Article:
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The Daily Wildcat

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The Daily Wildcat

The Daily Wildcat


“Editorial: Rising tuition, falling financial aid not quite constitutional”

According to Arizona’s constitution, “”The university and all other state educational institutions shall be open to students of both sexes, and the instruction furnished shall be nearly as free as possible.”” Well, one out of two isn’t too awful, especially if you ask the Arizona Board of Regents.

Typically, tuition is determined according to a policy that requires tuition to be set at the top of the bottom third of university peers.

Last year, after drastic budget cuts, the regents made an exception and set tuition at the median level of university peers, creating a 20 percent hike in tuition costs.

Right now, the UA and Arizona State University are above the bottom third, while Northern Arizona University is just below. According to the normal policy, UA and ASU tuition would have to decrease, which the regents won’t have happen.

The exception expires this month, and the regents will have to find a new policy for setting tuition.

While students have to recognize that “”nearly as free as possible”” should mean exactly what it says, with an emphasis on “”as possible,”” the regents must evaluate possible tuition-setting policies very carefully.

A student’s ability to pay for higher education is affected by a number of factors beyond the cost of tuition: These include the price of other mandatory fees, housing and books, income, and federal and state-based financial aid.

According to Arizona Daily Star reporter Becky Pallack, the UA spent $234 million on student scholarships and grants last fiscal year. This is three times what it spent in 2005. But tuition is also up 83 percent from what it was five years ago, and significantly more UA students are eligible for financial aid than were years ago. This fall, 38 percent of Arizona students qualified for federal Pell grants, nearly twice as much as the number of students who did two years ago.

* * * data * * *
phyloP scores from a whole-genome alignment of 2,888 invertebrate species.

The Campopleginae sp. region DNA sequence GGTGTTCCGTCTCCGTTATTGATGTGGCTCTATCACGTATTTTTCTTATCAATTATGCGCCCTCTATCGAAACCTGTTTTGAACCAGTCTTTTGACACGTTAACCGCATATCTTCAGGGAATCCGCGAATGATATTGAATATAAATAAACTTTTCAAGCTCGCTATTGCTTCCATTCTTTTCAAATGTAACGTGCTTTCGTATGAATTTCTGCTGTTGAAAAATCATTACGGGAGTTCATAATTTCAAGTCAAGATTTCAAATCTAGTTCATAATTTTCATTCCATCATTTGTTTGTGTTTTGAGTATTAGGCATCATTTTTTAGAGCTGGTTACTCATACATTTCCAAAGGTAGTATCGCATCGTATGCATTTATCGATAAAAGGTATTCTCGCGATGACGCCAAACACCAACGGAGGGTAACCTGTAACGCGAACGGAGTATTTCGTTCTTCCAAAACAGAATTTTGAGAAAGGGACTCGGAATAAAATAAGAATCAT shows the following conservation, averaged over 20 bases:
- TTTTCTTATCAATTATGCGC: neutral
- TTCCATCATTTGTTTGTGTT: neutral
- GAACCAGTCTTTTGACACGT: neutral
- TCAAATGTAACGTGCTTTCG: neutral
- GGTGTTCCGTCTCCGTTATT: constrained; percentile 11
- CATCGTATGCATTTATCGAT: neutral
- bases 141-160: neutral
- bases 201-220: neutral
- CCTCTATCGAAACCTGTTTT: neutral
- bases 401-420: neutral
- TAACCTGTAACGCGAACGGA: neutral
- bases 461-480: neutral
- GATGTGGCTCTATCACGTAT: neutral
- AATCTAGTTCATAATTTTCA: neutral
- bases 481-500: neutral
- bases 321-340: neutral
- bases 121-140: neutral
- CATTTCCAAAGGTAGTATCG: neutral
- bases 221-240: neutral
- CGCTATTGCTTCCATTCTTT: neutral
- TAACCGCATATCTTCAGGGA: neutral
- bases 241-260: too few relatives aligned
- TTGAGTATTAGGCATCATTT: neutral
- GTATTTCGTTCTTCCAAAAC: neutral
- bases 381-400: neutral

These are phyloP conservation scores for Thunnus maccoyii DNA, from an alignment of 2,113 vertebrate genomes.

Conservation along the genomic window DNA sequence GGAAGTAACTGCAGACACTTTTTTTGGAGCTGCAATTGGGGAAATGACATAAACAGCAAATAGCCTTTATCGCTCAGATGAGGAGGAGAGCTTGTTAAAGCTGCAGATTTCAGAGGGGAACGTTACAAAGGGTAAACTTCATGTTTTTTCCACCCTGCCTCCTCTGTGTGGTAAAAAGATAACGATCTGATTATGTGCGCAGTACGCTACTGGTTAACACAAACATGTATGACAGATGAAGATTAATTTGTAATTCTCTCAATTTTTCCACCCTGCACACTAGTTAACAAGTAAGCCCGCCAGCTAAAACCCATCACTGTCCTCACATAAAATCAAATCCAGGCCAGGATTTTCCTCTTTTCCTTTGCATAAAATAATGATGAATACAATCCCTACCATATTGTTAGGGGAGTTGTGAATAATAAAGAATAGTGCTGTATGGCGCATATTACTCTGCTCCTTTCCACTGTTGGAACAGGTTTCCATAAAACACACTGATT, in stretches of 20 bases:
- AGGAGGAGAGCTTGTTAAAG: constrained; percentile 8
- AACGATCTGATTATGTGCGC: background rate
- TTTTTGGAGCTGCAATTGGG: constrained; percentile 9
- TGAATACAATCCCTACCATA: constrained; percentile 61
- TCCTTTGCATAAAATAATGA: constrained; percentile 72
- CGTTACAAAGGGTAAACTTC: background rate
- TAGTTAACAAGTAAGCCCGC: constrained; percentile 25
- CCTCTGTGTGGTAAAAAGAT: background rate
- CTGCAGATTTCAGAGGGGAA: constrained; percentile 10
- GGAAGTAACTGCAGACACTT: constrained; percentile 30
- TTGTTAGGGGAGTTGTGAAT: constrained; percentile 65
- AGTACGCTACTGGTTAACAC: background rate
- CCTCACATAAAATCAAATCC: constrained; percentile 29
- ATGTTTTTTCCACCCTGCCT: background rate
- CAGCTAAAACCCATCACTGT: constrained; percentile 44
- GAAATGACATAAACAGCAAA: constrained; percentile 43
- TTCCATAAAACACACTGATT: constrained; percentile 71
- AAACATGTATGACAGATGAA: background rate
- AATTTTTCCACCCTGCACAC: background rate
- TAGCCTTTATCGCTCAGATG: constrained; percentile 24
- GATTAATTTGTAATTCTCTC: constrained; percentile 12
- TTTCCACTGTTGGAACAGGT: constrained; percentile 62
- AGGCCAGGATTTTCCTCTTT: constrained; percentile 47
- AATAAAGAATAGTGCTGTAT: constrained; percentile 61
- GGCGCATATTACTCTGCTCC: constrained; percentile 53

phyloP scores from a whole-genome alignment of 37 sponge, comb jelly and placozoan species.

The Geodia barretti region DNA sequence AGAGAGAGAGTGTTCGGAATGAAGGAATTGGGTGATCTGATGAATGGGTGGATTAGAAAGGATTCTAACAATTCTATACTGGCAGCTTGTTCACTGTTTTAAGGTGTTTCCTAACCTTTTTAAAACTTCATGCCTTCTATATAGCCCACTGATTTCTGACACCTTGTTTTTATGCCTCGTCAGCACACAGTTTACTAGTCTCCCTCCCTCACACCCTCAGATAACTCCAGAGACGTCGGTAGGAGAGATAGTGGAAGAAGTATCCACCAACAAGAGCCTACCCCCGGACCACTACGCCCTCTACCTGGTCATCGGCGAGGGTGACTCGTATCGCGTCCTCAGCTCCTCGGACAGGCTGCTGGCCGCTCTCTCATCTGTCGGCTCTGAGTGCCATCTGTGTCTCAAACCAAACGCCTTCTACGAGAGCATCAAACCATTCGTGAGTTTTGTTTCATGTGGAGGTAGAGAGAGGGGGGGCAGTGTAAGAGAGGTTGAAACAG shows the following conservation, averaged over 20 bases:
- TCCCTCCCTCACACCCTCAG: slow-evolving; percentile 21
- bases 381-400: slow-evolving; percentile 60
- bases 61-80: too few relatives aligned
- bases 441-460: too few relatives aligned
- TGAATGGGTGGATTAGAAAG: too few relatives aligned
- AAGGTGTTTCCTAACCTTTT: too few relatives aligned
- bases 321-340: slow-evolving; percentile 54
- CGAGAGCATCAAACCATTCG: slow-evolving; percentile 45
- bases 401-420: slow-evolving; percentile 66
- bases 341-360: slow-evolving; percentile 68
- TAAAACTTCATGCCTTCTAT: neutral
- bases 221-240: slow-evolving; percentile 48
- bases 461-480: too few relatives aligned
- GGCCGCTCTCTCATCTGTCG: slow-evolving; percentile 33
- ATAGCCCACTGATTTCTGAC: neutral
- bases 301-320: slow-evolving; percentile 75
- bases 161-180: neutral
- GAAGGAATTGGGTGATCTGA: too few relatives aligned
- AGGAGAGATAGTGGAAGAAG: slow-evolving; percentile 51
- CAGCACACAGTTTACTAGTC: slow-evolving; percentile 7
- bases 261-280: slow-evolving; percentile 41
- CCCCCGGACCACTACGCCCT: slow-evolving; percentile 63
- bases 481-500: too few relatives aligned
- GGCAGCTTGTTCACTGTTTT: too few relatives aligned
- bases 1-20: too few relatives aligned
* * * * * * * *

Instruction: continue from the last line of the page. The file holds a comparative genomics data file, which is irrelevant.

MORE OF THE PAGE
As the UA continues to struggle with Gov. Jan Brewer’s proposal to cut $67 million in funding (on top of a $100 million loss over the past few years), it is difficult to see how the UA will be able to provide enough financial aid against continued rising tuition costs. Past cuts have already been made to much of the university, and there are few other places to cut besides jobs and financial aid.

It doesn’t take a bachelor’s degree to predict what could happen if financial aid goes down while tuition continues to go up.

According to the board’s mission statement, the regents are “”committed to ensuring access for qualified residents of Arizona to undergraduate and graduate institutions; promoting the discovery, application, and dissemination of new knowledge; … and maximizing the benefits derived from the state’s investment in education.”” It’s not too much to ask that the regents follow through.

In the middle of economic turmoil and budget cuts, it would be unrealistic for students to expect tuition to stay the same. We wish it would, or, better yet, that it would go down. But we also wish we were graduating tomorrow and that the cast of “”Jersey Shore”” would just go away. Unrealistic.

The decisions faced by the Board of Regents are not easy ones, and are surely not being made recklessly. Still, it is perfectly realistic and incredibly necessary for students to expect the regents to carefully weigh the methods they use for determining tuition.

The policy of setting tuition according to the median level of peer institutions doesn’t and won’t work. The UA’s “”peers”” include universities like the University of California, Los Angeles and Pennsylvania State University. Of most peer institutions, the UA has a higher acceptance rate, higher rates of students who qualify for financial aid and a lower retention rate.

Why should we spend like our “”peers””? Are they expected to abide by state constitutional clauses like, “”instruction … shall be nearly as free possible””?

— Editorials are determined by the Daily Wildcat editorial board and written by one of its members. They are Kristina Bui, Ken Contrata, Michelle A. Monroe and Heather Price-Wright. They can be reached at

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